6.5 File Separator

You should also learn to use characters in different operating systems to represent a directory path in a file hierarchy. The file separator is always a problem when dealing with multiple platforms.

Consider the following paths, all valid for their respective operating systems:

  • Windows: C:\myfolder\mydocument.txt

  • Unix: /usr/myuser/mydocument.txt

  • Classic Mac OS: Hard Drive:My Folder:My Document

Each path describes a typical location for a user document, located in a nested folder. Each OS uses a different character to represent a directory: \, /, or :. Make sure your application does not make assumptions about which of these characters to use, but rather relies on the value returned by the system specific to that platform:


The file.separator is the system property containing the character (or characters) that delimits file and directory names. This character is usually / or \. The path.separator is the character used to separate path entries on a single line (such as multiple entries in the system's classpath).

Generally, either you will have a base directory and need to construct paths relative to this directory, or you will work with user-specified files and use standard file dialogs.

6.5.1 Class Loader Issues

When writing Java applications, it's common to write code that contains a reference to a platform-specific class and then dynamically load that class. Consider the following pseudo-code snippet:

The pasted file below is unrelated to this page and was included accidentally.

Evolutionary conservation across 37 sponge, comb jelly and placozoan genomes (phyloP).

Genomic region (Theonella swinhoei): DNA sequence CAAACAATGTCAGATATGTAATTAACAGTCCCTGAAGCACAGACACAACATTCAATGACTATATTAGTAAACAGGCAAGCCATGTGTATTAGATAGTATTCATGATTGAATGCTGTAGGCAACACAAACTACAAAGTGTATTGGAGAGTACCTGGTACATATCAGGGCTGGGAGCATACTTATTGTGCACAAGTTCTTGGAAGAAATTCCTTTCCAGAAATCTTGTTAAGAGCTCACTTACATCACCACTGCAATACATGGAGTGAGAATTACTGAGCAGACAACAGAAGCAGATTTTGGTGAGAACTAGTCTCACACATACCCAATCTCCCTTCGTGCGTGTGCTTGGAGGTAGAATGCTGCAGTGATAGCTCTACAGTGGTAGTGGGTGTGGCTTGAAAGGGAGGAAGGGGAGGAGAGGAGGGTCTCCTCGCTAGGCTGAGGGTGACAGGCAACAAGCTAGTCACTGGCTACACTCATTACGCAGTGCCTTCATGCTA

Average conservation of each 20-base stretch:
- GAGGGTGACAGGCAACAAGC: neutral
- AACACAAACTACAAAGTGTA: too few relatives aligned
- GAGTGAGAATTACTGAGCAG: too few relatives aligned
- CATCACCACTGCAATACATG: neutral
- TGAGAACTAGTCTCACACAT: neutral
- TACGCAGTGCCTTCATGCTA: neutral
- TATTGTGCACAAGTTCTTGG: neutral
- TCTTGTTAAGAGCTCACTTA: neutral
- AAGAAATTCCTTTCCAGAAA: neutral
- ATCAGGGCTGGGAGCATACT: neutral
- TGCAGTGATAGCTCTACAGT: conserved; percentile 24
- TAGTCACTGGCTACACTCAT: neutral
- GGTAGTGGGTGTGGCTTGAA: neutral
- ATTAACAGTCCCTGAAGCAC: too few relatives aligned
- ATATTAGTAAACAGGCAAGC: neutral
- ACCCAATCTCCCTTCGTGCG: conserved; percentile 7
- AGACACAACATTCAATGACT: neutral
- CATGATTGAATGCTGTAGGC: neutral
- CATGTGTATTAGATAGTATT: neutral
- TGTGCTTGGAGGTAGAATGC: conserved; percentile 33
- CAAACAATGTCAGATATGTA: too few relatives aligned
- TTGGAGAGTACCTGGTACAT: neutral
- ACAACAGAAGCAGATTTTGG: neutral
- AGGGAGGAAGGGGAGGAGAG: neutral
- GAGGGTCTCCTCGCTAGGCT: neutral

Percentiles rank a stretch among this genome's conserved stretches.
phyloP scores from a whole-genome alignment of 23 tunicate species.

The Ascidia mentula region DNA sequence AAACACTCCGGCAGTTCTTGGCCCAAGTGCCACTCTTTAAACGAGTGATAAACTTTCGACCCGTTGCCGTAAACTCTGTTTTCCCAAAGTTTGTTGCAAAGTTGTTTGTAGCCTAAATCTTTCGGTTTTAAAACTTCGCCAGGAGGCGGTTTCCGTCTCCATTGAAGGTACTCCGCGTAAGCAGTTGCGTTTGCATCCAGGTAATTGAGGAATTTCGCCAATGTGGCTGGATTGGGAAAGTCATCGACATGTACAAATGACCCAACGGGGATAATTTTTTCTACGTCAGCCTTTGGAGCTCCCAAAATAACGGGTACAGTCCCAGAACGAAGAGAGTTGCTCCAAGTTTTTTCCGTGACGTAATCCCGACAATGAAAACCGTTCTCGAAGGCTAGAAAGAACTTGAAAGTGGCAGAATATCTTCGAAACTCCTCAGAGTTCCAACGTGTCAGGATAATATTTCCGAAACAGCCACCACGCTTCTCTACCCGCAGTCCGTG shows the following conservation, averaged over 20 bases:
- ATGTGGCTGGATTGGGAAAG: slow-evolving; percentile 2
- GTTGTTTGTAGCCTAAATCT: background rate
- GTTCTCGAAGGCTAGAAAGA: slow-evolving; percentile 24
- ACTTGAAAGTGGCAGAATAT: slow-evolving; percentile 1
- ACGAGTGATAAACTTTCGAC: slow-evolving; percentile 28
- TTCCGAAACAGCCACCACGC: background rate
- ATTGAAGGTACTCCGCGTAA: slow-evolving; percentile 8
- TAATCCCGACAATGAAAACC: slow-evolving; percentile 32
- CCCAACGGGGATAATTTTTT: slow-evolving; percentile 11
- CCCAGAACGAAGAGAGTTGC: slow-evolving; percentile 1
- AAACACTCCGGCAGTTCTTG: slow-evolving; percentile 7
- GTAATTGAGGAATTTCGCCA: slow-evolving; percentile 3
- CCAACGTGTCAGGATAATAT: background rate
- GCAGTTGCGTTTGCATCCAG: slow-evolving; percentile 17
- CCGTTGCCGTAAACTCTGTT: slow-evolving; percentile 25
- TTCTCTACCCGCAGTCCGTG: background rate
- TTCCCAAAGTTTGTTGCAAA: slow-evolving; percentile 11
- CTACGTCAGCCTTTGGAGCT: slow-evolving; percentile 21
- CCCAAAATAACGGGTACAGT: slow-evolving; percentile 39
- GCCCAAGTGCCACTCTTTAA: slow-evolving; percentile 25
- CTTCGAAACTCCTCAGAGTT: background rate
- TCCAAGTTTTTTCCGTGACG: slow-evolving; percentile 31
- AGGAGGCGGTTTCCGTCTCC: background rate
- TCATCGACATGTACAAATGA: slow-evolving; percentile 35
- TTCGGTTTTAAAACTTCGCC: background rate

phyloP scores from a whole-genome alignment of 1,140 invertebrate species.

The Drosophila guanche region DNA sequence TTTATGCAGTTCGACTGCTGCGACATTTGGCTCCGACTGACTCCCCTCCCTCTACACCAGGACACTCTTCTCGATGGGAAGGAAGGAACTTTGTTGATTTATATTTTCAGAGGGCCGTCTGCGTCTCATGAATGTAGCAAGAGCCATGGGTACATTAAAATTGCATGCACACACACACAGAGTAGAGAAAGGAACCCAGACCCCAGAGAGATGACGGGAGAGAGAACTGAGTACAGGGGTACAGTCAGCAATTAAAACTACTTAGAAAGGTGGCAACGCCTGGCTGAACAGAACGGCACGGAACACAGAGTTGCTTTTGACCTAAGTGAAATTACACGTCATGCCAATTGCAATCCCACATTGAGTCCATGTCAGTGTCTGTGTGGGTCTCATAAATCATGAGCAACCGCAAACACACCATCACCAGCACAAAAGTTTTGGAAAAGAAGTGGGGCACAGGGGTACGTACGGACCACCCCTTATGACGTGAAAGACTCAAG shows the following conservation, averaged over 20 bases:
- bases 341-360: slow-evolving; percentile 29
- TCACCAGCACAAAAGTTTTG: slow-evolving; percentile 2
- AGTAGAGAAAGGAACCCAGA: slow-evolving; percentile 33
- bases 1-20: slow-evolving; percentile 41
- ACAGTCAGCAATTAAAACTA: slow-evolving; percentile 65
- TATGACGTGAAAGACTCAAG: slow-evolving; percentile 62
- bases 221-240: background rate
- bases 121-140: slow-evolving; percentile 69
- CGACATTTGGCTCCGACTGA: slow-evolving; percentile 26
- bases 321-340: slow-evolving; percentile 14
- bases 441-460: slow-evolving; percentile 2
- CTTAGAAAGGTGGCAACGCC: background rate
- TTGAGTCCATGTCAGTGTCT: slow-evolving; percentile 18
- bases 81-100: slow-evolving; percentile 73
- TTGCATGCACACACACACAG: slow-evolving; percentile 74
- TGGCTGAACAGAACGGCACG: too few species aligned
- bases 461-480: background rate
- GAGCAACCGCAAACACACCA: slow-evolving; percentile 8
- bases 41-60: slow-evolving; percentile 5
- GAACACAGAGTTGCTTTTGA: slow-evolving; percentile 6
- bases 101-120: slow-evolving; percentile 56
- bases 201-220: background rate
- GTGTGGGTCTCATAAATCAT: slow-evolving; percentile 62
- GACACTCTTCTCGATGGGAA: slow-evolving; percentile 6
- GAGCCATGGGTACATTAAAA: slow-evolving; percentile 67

com.apple.system.Utility myAppleClass= new Utility(  );
    myAppleClass.beep(  );
} else

In the case above, even if the code is run on Windows (and therefore the ismacos variable never evaluates to true), the com.apple.system.Utility class will still be loaded by reference by the class loader, which in turn will throw a ClassDefNotFound or similar exception. At compile time, this action will create errors and can be caught and dealt with. However, developing on a system where the dynamically loaded class is present can be worse?in this case, compilation succeeds, and it isn't until the application is run on a different platform that errors occur. The result, unsurprisingly, is often an unhappy user.

One way to solve this problem is to place platform-specific code into another set of classes and then load them dynamically. There are a couple of strategies for dealing with this, depending on the range and scope of the classes to be loaded dynamically.

One strategy is simply to load a single class by name, construct method references, and then call that class as needed. Consider the following code snippet:

Class myClass = null;
    myClass = Class.forName("java.lang.String");
    java.lang.reflect.Method myMethod = myClass.getMethod("length", null);
    Object myString = myClass.getConstructor(null).newInstance(null);
    Object myResult = myMethod.invoke(myString, null);
} catch (Exception e)
    e.printStackTrace(  );
if(myClass == null)
    System.out.println("java.lang.String unavailable!");

Since there is no explicit reference to the class java.lang.String, if java.lang.String were unavailable, the application would merely report the exception and continue. Obviously, building the references to the various methods manually (not to mention the laboriousness of building the parameter lists) can become oppressive with this method. Therefore, you may wish to cast dynamically loaded objects to a specific, required interface, as the following code snippet (taken from Chapter 4) shows:

Class myClass = Class.forName(argsconfig[i]);
SimpleEditPlugin myPlugin =                    
// Call methods from the SimpleEditPlugin interface on myPlugin as you wish.